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Nostalgia associated with traditional metals

Traditional cookware lasts for years and is chiefly a one-time investment. “My grandmother still uses them in her daily cooking. Today, they are an integral part of our household too. Every time my favourite dish is made, joy and nostalgia come rushing back.”

AVANTIKA BHUYAN: While growing up, one of my favorite summer chores was to sit in the kitchen with al my cousins and squeeze a dal mixture through a unique metal contraption to make sev. Over time, as ready-made namkeen/ snacks took over and became a more convenient option, the entire process of sev making became a activity of the past.

However, there are certain vintage pieces that came into the family as a part of my grandmother’s trousseau. And I have been holding onto very dearly.

One is a beautiful set of Gujiya moulds made in brass with petals carved on the edges. and the other is a gorgeous paan daan completed with a sarota for cutting supari. Later in life, mom converted this into a treasure chest of all sorts to keep dry fruits and other nick-nacks.

SANANDAN KUTHIYALA: coming from a mix of Himachali and Punjabi families, our house was a melting point of both these traditions. But one tradition that was stationary as the North Pole in the sky was the use of Kansa for eating and drinking. Kansa – the untouched metal, a metal that’s sanctity could never be broken. A metal fit for gods and human alike. Every meal was first offered to gods in Kansa thali’s and then we ate in the very same utensil! The strong belief that kansa can never get impure and that it has the god’s blessings in it was rooted from the fact that the metal held many healing properties which seeped into the food.

Kavitha Senthil, a homemaker and farming enthusiast from Coimbatore, said: “We have made the switch from non-stick to cast iron recently, and our dosas and paniyarams taste better than ever. My family has been using traditional cookware for years, even though they were temporarily lured by the modern, shiny, coated cookware for a while a few years ago. All dals and greens are invariably cooked in clay pots – smashed with a chetti before allowing them to come to a nice simmer. In a place like Coimbatore any potter can make you clayware upon request, and my mother has had hers for over a decade.”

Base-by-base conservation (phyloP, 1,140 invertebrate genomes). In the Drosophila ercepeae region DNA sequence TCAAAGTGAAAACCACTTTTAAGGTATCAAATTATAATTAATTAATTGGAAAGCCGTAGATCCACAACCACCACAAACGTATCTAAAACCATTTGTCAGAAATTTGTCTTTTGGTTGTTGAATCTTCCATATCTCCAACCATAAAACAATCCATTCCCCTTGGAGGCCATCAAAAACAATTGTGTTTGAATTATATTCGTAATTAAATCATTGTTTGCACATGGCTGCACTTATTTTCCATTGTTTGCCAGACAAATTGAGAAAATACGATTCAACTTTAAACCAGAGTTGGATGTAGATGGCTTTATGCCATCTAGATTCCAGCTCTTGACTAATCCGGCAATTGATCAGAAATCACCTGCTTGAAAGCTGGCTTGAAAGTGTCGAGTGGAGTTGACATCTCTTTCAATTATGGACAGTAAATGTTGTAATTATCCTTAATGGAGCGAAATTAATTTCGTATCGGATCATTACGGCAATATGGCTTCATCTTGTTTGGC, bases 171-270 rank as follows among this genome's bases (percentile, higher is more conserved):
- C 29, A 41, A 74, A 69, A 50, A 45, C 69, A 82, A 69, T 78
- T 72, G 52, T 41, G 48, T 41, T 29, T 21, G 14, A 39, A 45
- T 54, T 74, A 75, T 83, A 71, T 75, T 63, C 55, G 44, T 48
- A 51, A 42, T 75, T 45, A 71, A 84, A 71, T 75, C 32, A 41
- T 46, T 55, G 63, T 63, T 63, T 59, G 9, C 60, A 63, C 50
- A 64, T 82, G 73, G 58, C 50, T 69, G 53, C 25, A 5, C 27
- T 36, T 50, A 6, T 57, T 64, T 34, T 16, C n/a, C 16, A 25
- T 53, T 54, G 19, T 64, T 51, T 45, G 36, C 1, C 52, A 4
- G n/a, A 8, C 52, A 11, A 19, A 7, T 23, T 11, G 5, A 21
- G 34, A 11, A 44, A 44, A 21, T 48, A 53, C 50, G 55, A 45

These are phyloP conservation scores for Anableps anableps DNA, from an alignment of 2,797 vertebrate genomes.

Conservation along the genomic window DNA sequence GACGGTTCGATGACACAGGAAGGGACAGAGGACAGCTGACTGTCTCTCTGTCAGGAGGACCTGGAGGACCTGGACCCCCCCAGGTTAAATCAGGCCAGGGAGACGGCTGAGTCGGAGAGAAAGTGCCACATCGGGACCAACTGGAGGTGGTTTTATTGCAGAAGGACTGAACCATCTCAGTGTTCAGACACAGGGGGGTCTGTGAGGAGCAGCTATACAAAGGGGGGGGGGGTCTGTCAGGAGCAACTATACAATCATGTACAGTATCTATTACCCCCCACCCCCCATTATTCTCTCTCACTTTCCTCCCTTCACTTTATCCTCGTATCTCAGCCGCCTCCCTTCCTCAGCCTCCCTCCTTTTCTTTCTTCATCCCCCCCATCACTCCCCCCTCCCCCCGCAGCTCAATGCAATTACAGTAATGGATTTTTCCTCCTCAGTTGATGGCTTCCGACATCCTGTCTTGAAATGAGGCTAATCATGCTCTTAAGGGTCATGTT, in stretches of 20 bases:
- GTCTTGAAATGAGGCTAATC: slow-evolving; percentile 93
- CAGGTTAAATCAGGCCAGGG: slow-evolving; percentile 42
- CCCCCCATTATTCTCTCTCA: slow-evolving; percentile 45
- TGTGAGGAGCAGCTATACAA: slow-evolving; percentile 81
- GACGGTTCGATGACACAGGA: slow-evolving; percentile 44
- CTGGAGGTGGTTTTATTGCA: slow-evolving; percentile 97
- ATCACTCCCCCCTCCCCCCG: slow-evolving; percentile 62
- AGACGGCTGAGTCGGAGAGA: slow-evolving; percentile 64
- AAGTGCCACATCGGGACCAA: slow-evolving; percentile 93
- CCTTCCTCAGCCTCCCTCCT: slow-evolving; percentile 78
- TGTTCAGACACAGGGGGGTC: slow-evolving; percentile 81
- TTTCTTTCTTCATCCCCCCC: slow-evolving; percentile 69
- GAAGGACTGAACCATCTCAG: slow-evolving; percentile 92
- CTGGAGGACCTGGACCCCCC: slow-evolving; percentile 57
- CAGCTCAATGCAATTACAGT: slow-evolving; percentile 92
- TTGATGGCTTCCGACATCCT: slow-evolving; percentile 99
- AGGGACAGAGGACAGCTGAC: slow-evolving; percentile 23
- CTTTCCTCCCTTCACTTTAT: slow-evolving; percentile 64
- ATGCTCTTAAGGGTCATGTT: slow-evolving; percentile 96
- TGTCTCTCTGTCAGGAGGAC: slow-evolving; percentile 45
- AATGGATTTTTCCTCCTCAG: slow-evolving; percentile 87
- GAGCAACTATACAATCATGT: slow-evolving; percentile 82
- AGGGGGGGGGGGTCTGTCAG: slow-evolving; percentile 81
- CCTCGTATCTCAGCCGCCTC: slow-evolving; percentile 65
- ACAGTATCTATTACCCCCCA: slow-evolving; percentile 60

Balaji said there are rules to follow when cooking with traditional cookware – and yes, “they’re slightly more difficult to maintain than the regular ones” – but in the end it is all worth it. Her traditional cookware is the real deal – non-branded items, procured from blacksmiths and potters who are part of the community, or community market in her mother-in-law’s hometown, near Puducherry.

Anjali Gupta from Bihar tell us, “Back at home, different generations of my family women have been fond of collecting various types of utensils. My grand mother’s generation was fond of copper, brass and kansa utensils. As far as I remember, the kansa dining set that my grandmother had was very beautiful because of its surface design. Dadi used to take them out only on festive occasions. For her, kansa utensils were soo pure that she used to keep them packed separately in the loft and would bring them to used on festivals to serve god food.”

Amruta Panda from Bhubaneshwar shares some facts which her grand parents taught her. She tells us, “Nanu used to say, during their young days, there wasn’t a single home without kansa utensils. It is only after aluminum and steel utensils came in the picture that people stopped using them. Nanu said that drinking water from kansa vessel on daily basis enhances our immunity, and yes he did what he said every day! I’ve been staying away from home since a long time now, and even today my parents tell me to use kansa utensils for cooking as it helps build our immunity apart from purifying the food. It also is a good conductor of heat and retains heat well, there by keeping the food warmer and contains the richness of the food for a longer period of time. Staying alone makes me lazy in following the cooking do’s and don’t’s but I make sure that I’m drinking water from a kansa glass only which belonged to my grandfather.”